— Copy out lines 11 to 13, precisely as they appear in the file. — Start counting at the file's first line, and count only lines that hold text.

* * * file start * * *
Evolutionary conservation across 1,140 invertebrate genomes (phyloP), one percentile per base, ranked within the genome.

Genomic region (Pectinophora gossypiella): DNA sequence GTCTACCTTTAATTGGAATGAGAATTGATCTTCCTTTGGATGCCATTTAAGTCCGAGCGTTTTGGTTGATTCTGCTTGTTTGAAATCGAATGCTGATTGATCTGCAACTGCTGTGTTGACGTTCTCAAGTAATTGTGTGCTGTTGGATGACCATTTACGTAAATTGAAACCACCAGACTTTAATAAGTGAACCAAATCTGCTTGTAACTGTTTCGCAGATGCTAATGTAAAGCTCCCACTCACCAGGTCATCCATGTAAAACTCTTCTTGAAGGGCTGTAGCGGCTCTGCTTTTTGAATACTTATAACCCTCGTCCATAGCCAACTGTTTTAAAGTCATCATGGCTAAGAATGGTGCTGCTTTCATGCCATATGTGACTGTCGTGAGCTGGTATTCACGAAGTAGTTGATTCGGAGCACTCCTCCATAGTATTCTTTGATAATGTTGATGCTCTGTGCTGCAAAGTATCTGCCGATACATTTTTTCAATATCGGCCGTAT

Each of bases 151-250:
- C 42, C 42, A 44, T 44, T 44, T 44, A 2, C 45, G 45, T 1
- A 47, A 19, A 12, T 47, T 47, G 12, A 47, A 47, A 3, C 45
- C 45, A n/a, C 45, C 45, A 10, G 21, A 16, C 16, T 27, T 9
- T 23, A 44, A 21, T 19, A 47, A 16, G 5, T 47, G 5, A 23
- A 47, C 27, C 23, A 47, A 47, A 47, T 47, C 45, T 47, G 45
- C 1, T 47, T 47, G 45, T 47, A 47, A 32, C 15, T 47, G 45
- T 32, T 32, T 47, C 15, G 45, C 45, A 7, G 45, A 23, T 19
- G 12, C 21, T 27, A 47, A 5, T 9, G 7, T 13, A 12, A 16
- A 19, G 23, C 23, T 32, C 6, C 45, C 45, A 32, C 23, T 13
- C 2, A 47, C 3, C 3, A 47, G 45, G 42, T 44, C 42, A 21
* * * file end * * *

- G 12, C 21, T 27, A 47, A 5, T 9, G 7, T 13, A 12, A 16
- A 19, G 23, C 23, T 32, C 6, C 45, C 45, A 32, C 23, T 13
- C 2, A 47, C 3, C 3, A 47, G 45, G 42, T 44, C 42, A 21